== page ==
Tag Archives: history

The best parties during Finland’s 100th independence year 2017

2017-09-08

The Nordic country Finland became an independent nation in 1917, on December 6th. It had been the westernmost, autonomous province of Russia, and before that, the easternmost province of Sweden. The early years were tough for the new nation, and only after the Second World War, the country began its rapid development to one of the most advanced societies in the world.

Aleksanterinkatu, Helsinki
Finland is celebrating its 100th Independence Day throughout the year 2017. A dedicated web site published by the Prime Minister’s Office shares up-to-date information on events associated with the celebrations. Which event or party is the one to attend?

Here are some guidelines to help you plan:

– The actual day 6th December tends to be dark and murky in southern Finland where the biggest cities are located. In Lapland, there is snow on the ground and the Northern Lights in the sky.
– In September, Helsinki is cooling towards winter, but weather is often fine. In Lapland, hikers and trekkers have the highlight of the year as the autumn colors light up the landscape.
– In October, the annual Herring Market is a traditional big event at the Helsinki market square in the city center.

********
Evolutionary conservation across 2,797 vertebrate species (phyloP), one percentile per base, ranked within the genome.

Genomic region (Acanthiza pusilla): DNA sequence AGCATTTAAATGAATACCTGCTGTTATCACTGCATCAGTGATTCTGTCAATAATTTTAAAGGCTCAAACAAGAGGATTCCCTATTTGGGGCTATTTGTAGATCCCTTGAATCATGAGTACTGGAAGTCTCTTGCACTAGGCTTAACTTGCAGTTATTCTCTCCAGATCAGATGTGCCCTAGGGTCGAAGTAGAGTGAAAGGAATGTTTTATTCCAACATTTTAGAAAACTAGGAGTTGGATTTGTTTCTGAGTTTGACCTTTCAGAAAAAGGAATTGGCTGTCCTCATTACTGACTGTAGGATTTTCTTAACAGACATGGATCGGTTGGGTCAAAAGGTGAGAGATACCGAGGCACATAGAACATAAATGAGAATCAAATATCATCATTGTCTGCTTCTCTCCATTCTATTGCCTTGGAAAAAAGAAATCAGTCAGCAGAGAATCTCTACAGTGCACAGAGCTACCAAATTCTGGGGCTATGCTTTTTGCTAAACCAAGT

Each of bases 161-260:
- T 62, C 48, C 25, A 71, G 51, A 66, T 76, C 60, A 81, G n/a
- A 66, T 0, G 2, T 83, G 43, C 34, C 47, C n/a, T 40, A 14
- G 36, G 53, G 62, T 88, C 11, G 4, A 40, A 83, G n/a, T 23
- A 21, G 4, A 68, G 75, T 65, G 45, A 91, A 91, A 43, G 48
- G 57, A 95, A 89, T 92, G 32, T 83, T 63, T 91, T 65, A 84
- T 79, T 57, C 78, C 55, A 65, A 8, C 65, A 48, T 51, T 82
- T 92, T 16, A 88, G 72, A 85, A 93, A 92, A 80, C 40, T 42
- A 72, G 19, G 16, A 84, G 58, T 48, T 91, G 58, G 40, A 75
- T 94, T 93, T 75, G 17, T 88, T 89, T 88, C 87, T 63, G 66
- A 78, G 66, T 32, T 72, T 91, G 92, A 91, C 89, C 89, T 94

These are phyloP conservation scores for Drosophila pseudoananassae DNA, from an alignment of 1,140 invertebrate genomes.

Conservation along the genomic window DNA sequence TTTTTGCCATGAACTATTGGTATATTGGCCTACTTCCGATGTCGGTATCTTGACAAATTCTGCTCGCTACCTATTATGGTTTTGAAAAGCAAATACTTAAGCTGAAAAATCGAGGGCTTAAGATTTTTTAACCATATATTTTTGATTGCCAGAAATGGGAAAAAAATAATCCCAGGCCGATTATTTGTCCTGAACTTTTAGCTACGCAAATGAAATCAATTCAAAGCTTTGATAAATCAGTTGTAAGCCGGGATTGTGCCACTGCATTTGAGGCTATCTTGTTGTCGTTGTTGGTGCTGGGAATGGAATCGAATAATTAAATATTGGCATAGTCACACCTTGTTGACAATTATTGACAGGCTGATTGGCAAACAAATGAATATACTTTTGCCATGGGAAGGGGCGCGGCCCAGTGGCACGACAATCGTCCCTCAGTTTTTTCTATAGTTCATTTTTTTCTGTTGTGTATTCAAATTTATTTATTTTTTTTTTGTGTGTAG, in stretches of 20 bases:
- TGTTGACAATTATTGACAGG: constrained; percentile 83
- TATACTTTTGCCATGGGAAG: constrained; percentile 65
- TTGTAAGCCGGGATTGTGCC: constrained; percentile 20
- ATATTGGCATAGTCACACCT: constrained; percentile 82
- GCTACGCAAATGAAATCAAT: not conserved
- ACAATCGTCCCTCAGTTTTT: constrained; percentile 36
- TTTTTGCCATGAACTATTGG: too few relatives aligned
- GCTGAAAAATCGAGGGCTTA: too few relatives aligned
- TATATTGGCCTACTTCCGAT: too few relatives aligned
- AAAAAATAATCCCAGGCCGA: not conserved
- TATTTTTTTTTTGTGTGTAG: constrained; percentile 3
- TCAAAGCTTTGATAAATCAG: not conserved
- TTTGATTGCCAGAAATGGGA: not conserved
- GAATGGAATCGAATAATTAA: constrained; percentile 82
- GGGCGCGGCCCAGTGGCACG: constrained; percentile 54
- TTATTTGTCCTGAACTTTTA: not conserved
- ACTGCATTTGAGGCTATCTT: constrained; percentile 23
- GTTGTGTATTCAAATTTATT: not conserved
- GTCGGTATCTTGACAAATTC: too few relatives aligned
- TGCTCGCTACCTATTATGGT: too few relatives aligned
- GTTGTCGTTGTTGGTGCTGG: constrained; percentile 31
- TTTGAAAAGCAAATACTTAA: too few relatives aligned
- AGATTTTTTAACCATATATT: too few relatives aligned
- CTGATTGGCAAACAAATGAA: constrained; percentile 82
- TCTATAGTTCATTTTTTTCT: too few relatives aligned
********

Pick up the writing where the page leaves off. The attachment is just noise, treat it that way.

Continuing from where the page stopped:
How Finns themselves celebrate their 100th Independence year?

The traditional way to celebrate the Independence Day in Finland is to watch television. That’s right. The highest viewer numbers each year are for a program that lasts several hours in the evening of the Independence Day. The majority of Finns are glued to their TV screens, watching as important politicians, celebrities, artists, successful sportsmen and ambassadors of countries who have representatives in Helsinki shake hands with the President of Finland and his wife (or husband, as happened with the previous president who was a woman).

During recent years, Finns have adopted other alternatives – in addition to watching television – for celebrating their Independence Day. Since the day happens to be during the darkest time of the year and often, during the murkiest weather, staying indoors is the preferred option. Having dinner and lighting candles at home, or attending a concert are a few alternatives to television.

Tips and advice for the best destinations in Helsinki and for understanding the Finnish culture and customs

A Concise History of Finland – an easy-to-digest history of Finland.
The Best of Helsinki – a travel guide to the capital Helsinki, features also local favorites.
The Lighter Side of Finland – an American author living in Finland has captured the essence of Finns in an entertaining way.
Lapland – a travel guide to Europe’s last large wilderness.
8 Arctic Seasons – an award-winning book on the delicacies and adventures of Lapland.
Spaghetti and Sauna – insight into Finnish culture and customs through Italian eyes.